Advanced Placement examinations have been implemented by the College Board in thousands of high schools across the nation since the mid 1950s as a way to allow for students to receive college credit during prior to their enrollment in an actual college or university. Since their introduction, Advanced Placement (AP) exams have grown immensely in popularity and diversity in terms of the amount of students taking these examinations and the number of subjects in which they are offered. In the years since their introduction, in high schools that offer them, AP courses have often been used as litmus tests by universities to determine which students at the schools would be the best suited to adapting to a rigorous college curriculum.
The most immediate benefit that comes to mind when enrolling in an AP class is the possibility of achieving college credit by doing well on the AP exam at the end of the year. The tests are graded on a one to five scale; traditionally, scores of three and higher would gain a student a credit for the exam, although in recent years more and more institutions will only accept a score of a four or a five. There are other benefits to enrolling in AP courses as well; for example, just being in an AP class and passing the class will benefit any potential applicants’ chances of being accepted by the University of their Choice greatly. Another, more immediate, benefit to enrolling in more advanced courses is that it gives more gifted students chances to connect with other such students as well being in an environment better suited to stimulating them intellectually.
The cost of taking an AP class and exam will often times be more than just taking a regular course for a couple of reasons. Firstly, each exam taken (with exceptions based on location) will cost eighty-seven dollars as of 2010. This fee, when compounded over several exams, can add up to a not inconsiderable amount. Another cost is the possible need to purchase supplemental materials, such as review books and practice examinations. These costs can add up to a somewhat sizable amount when taking multiple courses; despite this, very often the amount of that would be spent on taking the courses at an actual university would greatly outweigh the cost of spending eighty-seven dollars for an AP exam.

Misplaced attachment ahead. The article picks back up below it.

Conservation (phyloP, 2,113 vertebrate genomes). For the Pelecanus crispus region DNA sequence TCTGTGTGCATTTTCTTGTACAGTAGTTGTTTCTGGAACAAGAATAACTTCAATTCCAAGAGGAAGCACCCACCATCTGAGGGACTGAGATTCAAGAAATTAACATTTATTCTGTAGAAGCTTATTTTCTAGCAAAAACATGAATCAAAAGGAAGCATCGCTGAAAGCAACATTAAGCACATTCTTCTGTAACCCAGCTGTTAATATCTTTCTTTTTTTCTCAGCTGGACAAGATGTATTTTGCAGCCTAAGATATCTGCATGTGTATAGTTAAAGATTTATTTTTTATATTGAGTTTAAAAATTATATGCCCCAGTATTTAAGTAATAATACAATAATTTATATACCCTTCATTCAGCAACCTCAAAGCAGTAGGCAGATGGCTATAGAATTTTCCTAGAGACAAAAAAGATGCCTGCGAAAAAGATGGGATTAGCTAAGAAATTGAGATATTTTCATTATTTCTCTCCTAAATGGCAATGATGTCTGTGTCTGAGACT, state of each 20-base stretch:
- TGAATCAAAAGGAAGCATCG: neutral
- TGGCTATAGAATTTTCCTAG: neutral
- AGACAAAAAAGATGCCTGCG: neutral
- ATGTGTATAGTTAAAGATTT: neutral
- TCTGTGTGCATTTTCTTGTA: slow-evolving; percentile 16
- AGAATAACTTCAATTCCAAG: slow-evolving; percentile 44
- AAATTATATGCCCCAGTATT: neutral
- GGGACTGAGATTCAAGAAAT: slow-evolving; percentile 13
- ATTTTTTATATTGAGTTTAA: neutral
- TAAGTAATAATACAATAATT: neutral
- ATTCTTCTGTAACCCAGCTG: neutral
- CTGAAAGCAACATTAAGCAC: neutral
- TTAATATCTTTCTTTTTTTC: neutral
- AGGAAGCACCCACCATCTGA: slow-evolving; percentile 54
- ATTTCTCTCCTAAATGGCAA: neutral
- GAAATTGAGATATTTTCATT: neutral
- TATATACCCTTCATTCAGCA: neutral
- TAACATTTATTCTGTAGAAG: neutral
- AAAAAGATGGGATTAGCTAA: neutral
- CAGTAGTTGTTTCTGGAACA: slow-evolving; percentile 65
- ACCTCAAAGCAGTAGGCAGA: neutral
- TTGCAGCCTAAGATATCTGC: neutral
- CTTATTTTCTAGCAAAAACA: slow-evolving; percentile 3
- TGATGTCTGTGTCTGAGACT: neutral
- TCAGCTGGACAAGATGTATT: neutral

The course selection offered by the College Board is vast, ranging all aspects of a typical high school curriculum in addition to other elective courses. The full list of thirty-one courses can be found at the College Board’s website. Despite the many benefits of taking AP courses, they are not for everyone. Students who do not tend to excel in the certain subjects should take AP courses in them as it can lead to poor grades and unnecessary stress. There are also alternatives to the Advanced Placement Program; examples of this include the International Baccalaureate and taking courses at a local community college. Overall, the AP program has enough benefits and diversity of subject-matter to warrant for any college-bound student to look into it and find courses they would be interested in taking.